Artillery and fortresses (and the taking of fortresses) were the obvious exceptions, revolving as they do around machines and gadgets.  The fortifications of the Europe underwent something of a renaissance during the latter half of the 17th century, with Vauban being the notable contributor to the art of war engineering.  The re-introduction of bastions and the creation of star forts peppered the continent with redoubts of surpassing strength.  This development, in turn, drove innovations in fort reduction.  The result of this, perhaps counter-intuitively, was the decline of the permanent fortification’s startegic significance.  Forts became were generally too impregnable to warrant the effort, and could be maneuvered around, but would fall with relative rapidity if focused on.  In this period of more limited engagements and political maneuvering, they became something of a pointless anachronism.

Artillery flowered into a variety of variations on the basic cannon: the howitzer and mortar saw mass introductions to the battlefield.  Mobility became a prized feature of artillery, and horse-drawn artillery of all sizes accompanied the tromp of marching infantry.  Perhaps most importantly, though, was standardization: It became simply unsupportable to have hand-made, non-specific cannon sizes and weights, so slowly European military forces moved to adopt at the least  internally consistent bore sizes and ball weights.  Notably, Gribeauval introduced into France (in the late 18th century) the beginnings of cannons built using interchangeable, stock parts.  This really feels like a very simple idea, but would revolutionize the cost of supply and maintenance.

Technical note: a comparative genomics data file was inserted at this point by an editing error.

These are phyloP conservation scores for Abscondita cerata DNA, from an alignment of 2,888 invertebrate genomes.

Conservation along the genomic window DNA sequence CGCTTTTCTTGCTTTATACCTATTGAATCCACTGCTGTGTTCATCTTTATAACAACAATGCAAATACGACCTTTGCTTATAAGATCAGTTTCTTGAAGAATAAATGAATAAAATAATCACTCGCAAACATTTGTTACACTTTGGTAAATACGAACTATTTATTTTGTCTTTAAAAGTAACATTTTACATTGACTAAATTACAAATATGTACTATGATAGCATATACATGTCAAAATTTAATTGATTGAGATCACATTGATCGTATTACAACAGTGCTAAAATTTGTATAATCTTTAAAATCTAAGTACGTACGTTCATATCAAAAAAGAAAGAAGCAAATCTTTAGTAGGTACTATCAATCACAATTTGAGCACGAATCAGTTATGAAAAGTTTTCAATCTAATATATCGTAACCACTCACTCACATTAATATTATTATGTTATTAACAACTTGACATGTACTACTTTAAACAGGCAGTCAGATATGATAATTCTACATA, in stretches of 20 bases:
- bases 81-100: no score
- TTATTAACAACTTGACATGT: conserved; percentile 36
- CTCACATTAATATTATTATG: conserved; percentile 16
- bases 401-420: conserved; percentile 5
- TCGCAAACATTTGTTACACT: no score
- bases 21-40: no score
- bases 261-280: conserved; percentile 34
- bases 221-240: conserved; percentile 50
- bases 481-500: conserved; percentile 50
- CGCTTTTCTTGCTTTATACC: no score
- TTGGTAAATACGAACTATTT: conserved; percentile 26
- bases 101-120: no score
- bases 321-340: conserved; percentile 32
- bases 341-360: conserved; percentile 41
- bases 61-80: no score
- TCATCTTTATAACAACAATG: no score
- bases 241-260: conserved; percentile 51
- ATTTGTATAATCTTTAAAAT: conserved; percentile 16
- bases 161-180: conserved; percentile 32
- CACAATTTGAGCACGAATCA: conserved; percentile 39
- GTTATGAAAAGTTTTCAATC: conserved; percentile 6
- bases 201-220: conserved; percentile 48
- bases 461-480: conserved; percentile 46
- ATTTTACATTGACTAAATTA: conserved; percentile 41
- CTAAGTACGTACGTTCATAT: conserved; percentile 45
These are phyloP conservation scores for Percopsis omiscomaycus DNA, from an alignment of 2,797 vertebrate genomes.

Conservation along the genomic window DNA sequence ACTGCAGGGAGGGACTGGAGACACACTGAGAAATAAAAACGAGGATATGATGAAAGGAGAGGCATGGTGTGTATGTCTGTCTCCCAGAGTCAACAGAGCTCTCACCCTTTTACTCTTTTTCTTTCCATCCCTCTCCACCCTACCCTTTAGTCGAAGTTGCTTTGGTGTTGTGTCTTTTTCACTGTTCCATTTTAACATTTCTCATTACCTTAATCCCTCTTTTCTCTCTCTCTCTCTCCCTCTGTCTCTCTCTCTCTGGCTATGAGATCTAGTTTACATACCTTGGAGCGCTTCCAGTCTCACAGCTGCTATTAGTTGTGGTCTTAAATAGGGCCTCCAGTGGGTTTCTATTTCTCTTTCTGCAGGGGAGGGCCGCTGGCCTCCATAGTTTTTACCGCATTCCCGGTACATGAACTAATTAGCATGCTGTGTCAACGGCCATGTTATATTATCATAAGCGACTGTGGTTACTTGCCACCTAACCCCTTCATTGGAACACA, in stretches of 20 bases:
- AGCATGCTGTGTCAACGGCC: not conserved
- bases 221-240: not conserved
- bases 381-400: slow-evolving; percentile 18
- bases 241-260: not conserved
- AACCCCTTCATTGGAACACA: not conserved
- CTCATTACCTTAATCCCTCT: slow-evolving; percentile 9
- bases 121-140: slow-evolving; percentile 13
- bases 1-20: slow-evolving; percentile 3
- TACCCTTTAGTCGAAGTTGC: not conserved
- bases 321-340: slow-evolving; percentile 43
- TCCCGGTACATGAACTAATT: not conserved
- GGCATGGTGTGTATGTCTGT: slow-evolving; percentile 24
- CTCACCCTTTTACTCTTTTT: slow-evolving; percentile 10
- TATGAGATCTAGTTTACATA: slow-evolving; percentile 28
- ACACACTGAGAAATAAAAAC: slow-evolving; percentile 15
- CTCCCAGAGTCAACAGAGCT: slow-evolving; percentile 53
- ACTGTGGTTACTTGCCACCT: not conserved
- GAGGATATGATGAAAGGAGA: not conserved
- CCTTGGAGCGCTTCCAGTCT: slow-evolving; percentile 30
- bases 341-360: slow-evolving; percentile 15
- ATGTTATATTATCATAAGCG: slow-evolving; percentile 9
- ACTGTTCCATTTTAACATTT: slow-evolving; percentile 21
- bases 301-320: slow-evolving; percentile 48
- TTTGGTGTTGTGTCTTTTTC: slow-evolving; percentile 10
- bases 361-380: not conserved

In beginning my military growth, I focused on the linchpins of any land army: the infantry ranks and their artillery support.  Small pockets of artillery would be supported by lines of infantry, which would attempt to envelop the flanks of my opponents by sheer dint of their mass and length.  Very small cadres of cavalry would support this, flanking when the opportunity presented.  Militia forces would be called up mostly to serve as local garrisons.  The army that marched on Courland consisted of old fixed artillery pieces, masses of line infantry, and the cavalry attached to my general.  The opposing army consisted much more heavily of militia and levees raised for emergency defense.  These simply couldn’t stand up to the massed, flanking firepower of my professional troops, and I quickly took the city.